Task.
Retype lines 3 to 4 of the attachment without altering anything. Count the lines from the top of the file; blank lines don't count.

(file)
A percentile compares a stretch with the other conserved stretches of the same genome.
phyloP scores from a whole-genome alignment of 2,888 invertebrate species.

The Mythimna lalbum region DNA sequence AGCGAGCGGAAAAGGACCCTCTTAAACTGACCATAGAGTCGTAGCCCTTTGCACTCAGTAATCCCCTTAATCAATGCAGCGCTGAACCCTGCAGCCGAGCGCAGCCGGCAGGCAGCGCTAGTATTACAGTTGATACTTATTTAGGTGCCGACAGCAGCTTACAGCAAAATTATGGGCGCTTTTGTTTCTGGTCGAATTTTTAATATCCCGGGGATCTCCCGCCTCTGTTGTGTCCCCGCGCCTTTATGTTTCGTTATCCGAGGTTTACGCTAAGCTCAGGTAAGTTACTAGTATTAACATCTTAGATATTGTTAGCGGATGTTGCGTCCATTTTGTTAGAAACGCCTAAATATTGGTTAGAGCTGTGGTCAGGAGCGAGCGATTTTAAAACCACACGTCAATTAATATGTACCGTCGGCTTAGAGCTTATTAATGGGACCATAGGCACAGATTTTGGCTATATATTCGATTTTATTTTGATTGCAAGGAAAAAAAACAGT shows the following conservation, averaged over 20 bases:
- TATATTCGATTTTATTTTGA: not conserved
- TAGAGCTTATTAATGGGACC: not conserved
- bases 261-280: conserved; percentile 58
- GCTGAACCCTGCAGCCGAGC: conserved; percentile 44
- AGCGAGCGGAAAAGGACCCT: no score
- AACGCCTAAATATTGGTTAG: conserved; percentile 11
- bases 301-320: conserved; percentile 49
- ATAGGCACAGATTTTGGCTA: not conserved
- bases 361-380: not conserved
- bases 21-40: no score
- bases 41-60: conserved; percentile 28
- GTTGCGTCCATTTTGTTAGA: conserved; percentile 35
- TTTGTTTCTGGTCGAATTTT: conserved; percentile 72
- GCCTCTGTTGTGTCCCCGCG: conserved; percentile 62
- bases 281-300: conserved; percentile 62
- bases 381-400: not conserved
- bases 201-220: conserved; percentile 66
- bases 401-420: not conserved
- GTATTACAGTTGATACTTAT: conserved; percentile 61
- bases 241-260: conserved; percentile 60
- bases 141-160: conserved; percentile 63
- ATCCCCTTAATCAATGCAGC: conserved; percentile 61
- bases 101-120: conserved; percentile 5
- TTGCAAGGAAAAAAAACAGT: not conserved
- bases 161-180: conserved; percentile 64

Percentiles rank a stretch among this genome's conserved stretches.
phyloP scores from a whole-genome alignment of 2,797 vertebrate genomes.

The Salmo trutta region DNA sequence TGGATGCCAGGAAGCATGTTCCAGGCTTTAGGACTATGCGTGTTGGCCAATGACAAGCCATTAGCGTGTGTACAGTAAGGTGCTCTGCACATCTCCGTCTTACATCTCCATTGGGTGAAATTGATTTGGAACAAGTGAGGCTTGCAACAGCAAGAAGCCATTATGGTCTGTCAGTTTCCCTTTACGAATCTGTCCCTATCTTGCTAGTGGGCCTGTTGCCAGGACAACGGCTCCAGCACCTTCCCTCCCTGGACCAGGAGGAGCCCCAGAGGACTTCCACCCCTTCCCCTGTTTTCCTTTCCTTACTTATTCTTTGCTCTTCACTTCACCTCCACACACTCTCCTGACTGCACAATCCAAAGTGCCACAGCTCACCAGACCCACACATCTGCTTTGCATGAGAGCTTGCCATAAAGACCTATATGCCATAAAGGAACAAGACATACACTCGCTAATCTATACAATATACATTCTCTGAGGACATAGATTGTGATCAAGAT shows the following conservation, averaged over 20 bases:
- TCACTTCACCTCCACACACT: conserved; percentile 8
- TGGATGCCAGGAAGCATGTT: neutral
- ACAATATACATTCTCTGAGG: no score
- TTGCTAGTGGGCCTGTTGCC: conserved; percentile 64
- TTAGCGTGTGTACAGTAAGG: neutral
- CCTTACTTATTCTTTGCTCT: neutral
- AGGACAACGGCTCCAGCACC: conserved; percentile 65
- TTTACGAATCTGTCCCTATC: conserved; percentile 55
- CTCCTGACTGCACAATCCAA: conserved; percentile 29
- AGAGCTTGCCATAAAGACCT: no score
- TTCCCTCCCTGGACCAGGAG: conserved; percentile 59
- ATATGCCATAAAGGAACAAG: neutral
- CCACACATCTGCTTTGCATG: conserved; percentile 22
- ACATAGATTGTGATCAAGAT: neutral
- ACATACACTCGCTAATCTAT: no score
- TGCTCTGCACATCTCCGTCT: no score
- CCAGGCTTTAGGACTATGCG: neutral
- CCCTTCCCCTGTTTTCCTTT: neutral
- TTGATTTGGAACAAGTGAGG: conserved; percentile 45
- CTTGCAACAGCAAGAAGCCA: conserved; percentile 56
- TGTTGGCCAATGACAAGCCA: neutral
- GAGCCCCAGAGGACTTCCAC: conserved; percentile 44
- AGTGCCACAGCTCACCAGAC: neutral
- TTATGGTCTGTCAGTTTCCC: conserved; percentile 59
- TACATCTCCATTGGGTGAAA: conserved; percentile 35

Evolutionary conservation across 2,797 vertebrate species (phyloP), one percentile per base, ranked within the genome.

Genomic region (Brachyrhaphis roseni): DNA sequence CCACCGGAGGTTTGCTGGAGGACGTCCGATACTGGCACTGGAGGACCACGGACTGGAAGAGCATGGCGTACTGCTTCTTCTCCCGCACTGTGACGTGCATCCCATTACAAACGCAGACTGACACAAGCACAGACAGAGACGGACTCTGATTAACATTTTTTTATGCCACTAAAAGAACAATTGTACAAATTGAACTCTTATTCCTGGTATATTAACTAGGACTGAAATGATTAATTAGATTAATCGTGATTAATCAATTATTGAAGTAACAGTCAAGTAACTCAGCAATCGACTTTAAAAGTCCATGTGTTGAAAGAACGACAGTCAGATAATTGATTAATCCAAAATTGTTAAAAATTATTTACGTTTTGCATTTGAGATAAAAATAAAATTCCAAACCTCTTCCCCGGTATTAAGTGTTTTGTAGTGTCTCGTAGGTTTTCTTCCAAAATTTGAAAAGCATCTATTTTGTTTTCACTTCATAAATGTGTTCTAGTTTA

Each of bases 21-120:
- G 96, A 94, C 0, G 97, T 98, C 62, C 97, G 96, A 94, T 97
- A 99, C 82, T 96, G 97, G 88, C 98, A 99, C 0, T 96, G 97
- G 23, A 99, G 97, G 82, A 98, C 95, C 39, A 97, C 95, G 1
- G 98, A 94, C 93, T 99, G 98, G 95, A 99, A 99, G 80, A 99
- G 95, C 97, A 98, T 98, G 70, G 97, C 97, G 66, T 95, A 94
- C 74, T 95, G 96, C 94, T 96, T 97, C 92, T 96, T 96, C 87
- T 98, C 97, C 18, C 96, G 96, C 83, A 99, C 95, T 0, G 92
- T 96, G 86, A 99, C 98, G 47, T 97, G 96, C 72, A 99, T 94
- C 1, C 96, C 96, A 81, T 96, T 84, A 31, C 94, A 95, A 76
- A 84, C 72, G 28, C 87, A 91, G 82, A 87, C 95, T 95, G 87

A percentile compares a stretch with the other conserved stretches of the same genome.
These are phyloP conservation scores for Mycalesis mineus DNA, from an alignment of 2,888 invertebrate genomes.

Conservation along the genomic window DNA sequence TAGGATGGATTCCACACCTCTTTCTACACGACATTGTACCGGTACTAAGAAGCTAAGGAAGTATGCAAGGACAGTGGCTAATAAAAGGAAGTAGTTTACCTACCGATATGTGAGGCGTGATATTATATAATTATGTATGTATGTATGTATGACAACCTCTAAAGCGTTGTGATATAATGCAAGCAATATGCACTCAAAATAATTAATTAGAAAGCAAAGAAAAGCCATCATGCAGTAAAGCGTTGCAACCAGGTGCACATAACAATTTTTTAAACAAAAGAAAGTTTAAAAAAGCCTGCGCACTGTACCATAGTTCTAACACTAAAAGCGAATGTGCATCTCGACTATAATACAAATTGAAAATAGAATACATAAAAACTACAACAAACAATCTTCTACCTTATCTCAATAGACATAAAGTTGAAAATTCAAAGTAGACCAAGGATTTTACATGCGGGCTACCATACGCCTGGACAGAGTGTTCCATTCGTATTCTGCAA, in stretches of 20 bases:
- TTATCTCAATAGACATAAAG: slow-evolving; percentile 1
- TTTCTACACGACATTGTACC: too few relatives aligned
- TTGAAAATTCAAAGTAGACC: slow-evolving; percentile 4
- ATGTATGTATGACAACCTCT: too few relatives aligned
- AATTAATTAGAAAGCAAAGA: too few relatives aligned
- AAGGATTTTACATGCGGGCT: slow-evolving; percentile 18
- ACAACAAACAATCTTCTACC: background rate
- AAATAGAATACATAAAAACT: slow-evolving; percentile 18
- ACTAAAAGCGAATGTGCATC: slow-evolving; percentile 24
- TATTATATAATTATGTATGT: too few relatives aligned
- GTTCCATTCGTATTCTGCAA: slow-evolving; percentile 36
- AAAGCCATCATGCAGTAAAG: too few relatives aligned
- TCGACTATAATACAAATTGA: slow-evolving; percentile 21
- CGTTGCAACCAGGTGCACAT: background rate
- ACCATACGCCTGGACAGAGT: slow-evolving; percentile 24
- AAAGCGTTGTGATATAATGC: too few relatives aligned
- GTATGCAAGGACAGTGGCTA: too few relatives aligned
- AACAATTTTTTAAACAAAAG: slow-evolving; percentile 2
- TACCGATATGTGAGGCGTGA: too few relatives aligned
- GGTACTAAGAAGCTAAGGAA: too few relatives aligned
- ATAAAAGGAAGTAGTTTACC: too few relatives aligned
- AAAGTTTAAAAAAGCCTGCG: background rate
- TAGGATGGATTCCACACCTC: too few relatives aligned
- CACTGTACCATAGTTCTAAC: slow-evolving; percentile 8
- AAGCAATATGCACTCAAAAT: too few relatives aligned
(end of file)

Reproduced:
The Mythimna lalbum region DNA sequence AGCGAGCGGAAAAGGACCCTCTTAAACTGACCATAGAGTCGTAGCCCTTTGCACTCAGTAATCCCCTTAATCAATGCAGCGCTGAACCCTGCAGCCGAGCGCAGCCGGCAGGCAGCGCTAGTATTACAGTTGATACTTATTTAGGTGCCGACAGCAGCTTACAGCAAAATTATGGGCGCTTTTGTTTCTGGTCGAATTTTTAATATCCCGGGGATCTCCCGCCTCTGTTGTGTCCCCGCGCCTTTATGTTTCGTTATCCGAGGTTTACGCTAAGCTCAGGTAAGTTACTAGTATTAACATCTTAGATATTGTTAGCGGATGTTGCGTCCATTTTGTTAGAAACGCCTAAATATTGGTTAGAGCTGTGGTCAGGAGCGAGCGATTTTAAAACCACACGTCAATTAATATGTACCGTCGGCTTAGAGCTTATTAATGGGACCATAGGCACAGATTTTGGCTATATATTCGATTTTATTTTGATTGCAAGGAAAAAAAACAGT shows the following conservation, averaged over 20 bases:
- TATATTCGATTTTATTTTGA: not conserved